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 116B hryvnia needed for additional capitalization on Privatbank will be attributed as public debt, - NBU Head Hontarieva

The National Bank of Ukraine says Privatbank requires 116 billion hryvnia ($4.3 billion) in additional capitalization. Another 32 billion hryvnia might be written off as they relate to the bank's shareholders.

Privatbank's capital deficit will be attributed as public debt, Head of the National Bank of Ukraine (NBU) Valeriia Hontarieva said on air of Svoboda Slova talk show, Censor.NET reports citing Ukrinform.

"We suggest writing off 32 billion hryvnia - these are the money related to the bank's shareholders, not current deposit accounts. 116 billion hryvnia will be attributed as the national debt. The servicing of the public debt will be included in the budget," Hontarieva said.

Read more: Privatbank's liquidity bolstered with 15B hryvnia, - Rozhkova

On Dec. 18, the Cabinet of Ministers announced its decision to nationalize Privatbank, the largest privately-held bank of Ukraine. The government intends to issue 30-year domestic government loan notes worth 150 billion hryvnia ($5.54 billion) and become a 100-percent owner of the bank. The bank's first deputy CEO announced the decision was made after an unprecedented information attack on the bank and a threat it posed to its clients. The bank's leadership assured the clients their savings will be safe, naming it the key condition in the talks. In his turn, Minister of Finance Oleksandr Danyliuk confirmed the clients' money will be safe and protected by the state. Due to the nationalization procedure, Privatbank halted corporate transactions for one day, till 9 a.m. Dec. 20.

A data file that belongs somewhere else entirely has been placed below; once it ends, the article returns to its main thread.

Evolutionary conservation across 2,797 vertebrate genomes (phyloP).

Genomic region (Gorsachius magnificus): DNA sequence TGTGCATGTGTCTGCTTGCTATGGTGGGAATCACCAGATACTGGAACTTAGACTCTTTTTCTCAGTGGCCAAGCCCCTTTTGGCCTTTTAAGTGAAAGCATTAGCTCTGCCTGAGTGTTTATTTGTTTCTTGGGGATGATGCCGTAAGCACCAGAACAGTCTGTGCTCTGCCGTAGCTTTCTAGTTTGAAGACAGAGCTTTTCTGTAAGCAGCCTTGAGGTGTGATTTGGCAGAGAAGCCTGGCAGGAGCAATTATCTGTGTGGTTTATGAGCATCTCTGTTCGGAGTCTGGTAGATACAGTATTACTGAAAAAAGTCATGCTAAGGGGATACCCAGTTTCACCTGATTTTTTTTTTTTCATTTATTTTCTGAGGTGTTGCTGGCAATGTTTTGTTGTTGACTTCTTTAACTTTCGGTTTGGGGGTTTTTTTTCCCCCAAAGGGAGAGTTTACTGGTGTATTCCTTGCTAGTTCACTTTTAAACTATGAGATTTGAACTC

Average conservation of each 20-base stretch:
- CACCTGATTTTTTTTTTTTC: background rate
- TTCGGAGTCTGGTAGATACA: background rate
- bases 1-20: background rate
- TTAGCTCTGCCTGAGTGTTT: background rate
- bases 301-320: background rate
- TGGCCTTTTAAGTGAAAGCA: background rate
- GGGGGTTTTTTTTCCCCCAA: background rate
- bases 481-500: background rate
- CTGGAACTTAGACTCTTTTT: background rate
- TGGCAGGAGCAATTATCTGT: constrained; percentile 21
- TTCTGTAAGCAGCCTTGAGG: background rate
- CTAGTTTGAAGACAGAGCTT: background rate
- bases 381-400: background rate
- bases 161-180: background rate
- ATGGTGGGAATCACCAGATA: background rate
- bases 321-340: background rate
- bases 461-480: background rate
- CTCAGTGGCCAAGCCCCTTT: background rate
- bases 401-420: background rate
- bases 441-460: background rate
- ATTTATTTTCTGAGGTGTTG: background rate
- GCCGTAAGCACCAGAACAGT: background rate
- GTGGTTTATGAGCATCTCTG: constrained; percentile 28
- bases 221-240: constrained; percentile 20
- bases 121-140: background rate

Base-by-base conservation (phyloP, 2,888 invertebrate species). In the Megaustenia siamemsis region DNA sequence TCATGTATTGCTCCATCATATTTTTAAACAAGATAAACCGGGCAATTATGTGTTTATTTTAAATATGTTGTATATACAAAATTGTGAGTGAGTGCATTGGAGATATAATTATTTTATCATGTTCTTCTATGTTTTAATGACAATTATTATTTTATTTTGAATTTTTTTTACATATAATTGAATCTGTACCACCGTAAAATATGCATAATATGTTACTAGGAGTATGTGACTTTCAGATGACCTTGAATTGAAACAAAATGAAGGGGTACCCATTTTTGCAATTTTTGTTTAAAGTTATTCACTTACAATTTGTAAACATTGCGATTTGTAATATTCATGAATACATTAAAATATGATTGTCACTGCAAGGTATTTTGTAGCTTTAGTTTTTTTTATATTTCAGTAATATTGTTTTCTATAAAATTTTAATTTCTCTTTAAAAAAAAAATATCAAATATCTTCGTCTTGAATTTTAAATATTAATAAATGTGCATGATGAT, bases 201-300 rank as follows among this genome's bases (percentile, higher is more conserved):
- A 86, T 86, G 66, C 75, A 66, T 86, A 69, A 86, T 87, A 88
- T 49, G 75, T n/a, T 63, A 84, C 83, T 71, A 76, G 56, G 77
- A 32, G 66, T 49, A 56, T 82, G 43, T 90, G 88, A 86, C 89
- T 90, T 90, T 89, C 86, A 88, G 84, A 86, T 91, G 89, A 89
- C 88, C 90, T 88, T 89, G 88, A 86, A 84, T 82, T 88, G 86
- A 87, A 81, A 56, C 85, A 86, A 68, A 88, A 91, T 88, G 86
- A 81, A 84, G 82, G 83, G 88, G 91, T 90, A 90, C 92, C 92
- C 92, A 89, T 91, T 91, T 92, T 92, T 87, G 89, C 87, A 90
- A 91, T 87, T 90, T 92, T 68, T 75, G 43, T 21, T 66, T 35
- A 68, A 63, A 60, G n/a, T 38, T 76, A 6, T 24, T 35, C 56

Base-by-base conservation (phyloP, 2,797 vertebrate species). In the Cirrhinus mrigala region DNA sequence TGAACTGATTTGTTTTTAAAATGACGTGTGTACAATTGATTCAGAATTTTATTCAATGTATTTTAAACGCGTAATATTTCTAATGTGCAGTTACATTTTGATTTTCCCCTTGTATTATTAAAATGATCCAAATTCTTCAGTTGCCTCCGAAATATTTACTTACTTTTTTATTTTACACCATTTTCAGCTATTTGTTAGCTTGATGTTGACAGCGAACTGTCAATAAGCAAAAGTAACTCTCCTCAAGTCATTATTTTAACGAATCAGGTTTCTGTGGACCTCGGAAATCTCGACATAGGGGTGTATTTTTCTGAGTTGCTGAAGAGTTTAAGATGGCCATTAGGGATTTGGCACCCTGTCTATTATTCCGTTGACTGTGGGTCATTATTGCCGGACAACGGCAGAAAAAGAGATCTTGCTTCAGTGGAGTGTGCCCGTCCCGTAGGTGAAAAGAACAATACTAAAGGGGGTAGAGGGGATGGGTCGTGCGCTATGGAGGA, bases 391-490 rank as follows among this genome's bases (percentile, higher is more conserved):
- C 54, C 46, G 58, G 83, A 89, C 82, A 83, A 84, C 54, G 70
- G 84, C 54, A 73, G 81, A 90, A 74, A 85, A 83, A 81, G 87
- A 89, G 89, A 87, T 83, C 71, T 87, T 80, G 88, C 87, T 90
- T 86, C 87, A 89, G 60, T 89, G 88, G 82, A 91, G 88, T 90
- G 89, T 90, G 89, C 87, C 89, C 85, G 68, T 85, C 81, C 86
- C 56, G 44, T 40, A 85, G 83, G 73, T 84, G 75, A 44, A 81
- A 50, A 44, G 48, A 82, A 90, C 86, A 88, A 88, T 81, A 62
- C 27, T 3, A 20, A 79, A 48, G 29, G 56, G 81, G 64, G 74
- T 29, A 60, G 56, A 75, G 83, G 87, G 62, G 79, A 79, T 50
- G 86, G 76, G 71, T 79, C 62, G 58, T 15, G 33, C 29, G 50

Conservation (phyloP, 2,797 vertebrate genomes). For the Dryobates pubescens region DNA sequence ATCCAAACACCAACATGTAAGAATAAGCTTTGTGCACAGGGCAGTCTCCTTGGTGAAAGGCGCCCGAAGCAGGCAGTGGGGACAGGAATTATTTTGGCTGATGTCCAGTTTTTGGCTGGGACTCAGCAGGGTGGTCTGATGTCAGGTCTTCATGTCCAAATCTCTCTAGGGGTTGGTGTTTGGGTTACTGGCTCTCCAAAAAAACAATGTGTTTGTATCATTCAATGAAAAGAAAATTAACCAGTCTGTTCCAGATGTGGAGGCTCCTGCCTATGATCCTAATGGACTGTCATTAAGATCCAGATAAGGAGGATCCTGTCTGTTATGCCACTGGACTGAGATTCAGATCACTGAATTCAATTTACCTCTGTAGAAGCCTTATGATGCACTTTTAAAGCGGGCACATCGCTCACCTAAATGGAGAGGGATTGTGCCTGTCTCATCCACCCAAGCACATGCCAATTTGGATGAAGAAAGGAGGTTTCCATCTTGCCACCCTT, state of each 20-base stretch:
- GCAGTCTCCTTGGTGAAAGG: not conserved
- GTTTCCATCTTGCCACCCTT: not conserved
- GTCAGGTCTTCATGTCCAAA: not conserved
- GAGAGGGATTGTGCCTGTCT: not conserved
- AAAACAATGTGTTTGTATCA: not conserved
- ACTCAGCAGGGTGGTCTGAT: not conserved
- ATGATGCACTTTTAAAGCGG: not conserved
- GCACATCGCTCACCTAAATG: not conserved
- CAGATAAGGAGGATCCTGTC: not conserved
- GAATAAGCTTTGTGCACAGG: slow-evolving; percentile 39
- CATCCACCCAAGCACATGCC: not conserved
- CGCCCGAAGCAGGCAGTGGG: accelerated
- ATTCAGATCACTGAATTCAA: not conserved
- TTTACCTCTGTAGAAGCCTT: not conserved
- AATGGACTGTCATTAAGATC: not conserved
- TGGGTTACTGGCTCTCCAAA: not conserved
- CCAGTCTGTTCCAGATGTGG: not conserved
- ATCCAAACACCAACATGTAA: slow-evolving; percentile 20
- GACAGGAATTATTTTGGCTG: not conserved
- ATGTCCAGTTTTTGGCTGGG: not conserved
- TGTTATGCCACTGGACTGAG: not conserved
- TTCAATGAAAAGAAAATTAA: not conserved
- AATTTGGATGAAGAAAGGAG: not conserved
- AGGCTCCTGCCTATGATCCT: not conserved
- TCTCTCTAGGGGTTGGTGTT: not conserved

According to the National Bank of Ukraine, Privatbank needs 148 billion hryvnia in additional capitalization. The finance minister said that after Privatbank is stabilized, the state plans to sell it. In turn, President Poroshenko said the state guarantees safety and integrity of the client's funds.

The decision on the Privatbank nationalization has been supported by IMF, EBRD, the G7 countries, the EU and the U.S.
 
 
 
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